Wading through Iain Sinclair’s London Orbital is like trekking through some tropical rainforest, where the wildlife is surprising and surprisingly beautiful, if at times off-putting; a hard slog but rewarding, the closeness to the senses overwhelming, and the larger picture a bit difficult to discern. It’s all a bit foreign, even though only just off the beaten track of civilisation’s familiarity.
Sinclair is a surprisingly normal looking individual, with his sensible shirt. But he is something of an alchemist with words. They arrive in a dizzying barrage, of both information and linguistic gymnastics. He is like one of those highly intelligent conspiracy theorists whose apartment walls are plastered with photos and a web of lines connecting them in vast, almost impenetrable theory.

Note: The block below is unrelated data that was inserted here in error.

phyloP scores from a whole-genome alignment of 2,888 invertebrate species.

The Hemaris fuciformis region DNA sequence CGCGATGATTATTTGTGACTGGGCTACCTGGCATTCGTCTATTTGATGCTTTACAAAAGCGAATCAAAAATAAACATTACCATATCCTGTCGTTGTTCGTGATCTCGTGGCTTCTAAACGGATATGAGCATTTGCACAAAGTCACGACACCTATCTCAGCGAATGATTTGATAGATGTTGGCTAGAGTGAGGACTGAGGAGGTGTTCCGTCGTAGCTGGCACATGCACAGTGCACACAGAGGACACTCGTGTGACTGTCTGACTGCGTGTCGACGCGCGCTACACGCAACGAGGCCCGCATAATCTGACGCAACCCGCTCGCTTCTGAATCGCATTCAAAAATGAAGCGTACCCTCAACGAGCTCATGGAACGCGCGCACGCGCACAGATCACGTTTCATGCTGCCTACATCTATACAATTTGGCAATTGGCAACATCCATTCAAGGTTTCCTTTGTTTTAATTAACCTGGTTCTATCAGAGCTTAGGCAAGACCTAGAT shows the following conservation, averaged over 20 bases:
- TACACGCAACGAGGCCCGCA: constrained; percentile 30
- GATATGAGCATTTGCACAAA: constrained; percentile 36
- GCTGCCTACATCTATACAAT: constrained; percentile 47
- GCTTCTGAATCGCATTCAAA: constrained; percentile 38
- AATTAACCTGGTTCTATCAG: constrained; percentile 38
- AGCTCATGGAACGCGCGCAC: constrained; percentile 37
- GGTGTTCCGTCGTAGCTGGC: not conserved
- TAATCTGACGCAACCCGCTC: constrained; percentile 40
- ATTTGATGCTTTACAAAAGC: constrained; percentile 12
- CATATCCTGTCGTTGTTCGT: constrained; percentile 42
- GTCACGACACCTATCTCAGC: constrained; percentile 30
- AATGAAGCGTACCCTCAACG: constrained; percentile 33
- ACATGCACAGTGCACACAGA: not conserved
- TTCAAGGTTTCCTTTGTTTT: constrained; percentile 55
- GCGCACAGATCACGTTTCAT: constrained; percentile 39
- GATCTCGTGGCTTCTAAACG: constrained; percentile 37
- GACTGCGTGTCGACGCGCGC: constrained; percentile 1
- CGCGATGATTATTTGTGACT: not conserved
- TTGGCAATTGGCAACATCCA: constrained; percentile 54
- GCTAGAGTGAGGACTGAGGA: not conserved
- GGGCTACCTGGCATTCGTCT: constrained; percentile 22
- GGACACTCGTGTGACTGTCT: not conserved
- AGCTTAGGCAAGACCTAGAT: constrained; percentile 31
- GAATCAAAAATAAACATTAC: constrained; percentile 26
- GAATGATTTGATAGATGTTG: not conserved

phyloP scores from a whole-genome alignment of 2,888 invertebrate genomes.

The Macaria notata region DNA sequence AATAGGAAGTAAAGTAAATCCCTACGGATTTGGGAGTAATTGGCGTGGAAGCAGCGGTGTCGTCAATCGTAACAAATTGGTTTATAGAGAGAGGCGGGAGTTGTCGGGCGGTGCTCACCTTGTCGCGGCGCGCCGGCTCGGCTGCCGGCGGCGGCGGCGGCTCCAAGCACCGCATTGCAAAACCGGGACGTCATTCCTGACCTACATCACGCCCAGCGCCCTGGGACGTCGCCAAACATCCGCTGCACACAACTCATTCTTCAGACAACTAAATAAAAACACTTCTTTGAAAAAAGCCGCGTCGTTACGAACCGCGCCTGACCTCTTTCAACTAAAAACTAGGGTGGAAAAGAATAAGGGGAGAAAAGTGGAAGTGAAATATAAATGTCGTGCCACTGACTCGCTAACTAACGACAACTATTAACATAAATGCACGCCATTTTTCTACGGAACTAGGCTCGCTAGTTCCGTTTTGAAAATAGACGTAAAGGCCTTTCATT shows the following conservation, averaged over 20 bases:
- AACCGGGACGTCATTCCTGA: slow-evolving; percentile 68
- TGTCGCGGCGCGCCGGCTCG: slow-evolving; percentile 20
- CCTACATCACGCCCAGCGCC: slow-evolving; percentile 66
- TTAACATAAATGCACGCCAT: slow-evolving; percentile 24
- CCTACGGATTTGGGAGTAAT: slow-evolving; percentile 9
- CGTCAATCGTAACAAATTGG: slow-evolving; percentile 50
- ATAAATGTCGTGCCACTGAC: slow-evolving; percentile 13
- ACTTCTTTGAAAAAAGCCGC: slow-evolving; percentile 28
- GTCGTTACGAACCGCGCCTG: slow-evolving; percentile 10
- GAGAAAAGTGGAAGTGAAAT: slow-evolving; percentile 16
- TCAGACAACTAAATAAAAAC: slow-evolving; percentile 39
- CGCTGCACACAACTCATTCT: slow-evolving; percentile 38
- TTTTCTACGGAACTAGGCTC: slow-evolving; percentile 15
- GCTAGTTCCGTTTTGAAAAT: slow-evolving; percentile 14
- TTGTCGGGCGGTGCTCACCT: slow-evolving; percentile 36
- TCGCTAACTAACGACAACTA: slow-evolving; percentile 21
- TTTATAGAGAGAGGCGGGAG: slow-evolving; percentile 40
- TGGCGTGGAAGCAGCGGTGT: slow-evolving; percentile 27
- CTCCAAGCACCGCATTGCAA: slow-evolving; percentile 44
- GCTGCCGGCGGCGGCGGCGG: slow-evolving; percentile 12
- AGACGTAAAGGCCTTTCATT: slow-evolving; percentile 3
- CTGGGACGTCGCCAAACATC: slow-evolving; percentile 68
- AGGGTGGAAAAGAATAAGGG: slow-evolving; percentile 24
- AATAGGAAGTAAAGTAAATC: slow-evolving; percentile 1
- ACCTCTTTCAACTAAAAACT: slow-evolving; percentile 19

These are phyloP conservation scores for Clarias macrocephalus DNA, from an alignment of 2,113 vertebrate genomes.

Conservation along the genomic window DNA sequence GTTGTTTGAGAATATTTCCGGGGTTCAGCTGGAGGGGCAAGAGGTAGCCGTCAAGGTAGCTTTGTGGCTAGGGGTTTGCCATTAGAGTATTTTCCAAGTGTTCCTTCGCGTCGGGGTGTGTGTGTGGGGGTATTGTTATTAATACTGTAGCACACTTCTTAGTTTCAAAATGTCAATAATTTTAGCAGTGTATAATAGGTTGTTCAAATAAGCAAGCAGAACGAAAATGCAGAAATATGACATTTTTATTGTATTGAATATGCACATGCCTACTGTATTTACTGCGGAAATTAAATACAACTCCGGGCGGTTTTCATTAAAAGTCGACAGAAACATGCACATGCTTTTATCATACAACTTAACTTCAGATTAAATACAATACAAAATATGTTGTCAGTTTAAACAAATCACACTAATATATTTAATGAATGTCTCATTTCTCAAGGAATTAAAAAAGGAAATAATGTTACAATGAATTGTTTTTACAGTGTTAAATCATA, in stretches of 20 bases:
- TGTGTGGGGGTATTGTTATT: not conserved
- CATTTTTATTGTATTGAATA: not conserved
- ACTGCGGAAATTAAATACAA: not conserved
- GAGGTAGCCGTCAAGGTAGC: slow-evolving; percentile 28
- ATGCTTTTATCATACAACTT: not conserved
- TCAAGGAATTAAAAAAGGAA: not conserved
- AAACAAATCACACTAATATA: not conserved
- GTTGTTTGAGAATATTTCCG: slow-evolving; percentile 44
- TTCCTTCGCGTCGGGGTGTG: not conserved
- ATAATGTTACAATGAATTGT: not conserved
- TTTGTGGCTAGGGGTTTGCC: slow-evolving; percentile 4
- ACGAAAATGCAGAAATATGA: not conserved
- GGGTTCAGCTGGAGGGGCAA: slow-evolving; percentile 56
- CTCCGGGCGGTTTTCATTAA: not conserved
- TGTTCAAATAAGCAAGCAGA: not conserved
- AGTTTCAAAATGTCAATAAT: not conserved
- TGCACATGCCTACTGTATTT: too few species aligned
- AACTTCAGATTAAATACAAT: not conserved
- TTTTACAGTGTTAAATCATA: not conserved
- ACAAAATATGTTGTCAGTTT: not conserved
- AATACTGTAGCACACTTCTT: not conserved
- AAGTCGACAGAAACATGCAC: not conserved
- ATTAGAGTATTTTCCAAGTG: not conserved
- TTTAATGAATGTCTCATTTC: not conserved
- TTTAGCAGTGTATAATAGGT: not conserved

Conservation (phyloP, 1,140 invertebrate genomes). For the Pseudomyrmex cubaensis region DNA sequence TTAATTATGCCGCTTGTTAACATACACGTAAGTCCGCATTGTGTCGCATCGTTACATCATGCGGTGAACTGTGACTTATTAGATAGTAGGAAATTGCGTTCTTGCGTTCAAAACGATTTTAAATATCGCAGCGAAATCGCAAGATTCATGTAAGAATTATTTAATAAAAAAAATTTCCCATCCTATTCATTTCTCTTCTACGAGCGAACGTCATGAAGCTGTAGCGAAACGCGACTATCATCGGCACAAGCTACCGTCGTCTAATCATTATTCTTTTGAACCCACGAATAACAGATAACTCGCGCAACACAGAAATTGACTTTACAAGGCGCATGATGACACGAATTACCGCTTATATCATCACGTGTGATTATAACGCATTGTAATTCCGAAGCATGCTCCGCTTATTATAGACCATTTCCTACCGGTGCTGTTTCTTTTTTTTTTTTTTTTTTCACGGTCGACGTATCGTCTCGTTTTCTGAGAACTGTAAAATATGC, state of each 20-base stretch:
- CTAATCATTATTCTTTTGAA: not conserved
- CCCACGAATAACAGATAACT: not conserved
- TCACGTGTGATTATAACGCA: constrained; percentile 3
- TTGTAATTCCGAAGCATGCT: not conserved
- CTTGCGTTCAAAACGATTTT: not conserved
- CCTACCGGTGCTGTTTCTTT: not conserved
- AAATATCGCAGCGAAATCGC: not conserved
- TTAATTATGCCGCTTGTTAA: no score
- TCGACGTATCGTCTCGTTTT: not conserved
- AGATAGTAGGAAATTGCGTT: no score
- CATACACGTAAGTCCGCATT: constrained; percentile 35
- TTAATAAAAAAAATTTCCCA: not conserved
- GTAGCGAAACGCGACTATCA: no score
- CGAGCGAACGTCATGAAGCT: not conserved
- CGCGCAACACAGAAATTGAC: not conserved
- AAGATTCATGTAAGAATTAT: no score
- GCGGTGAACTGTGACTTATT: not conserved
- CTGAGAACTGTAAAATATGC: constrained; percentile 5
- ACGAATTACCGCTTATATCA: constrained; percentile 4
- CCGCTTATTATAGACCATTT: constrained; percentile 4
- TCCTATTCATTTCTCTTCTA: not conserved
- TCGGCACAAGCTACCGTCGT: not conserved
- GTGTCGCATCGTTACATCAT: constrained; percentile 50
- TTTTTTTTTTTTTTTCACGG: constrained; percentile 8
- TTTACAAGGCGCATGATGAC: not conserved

London Orbital cashes in on post millennia hype (or is it hang-over?), and on the surface catalogues a journey by Sinclair and friends around the M25, the roadway that is London’s “noose”. He is fascinated by the liminal spaces – the empty lots, the detritus, the chaotic artiness that can appear beyond the fringes of the respectable and desirable society. And the oddbods that inhabit those spaces. He is also interested in the way, particularly in Blair and Brown’s Britain, but of course more widely in the West generally, that history is erased, not just by the bulldozer, but also by the copy writer engaged in the production of glossy real estate brochures or government policy statements..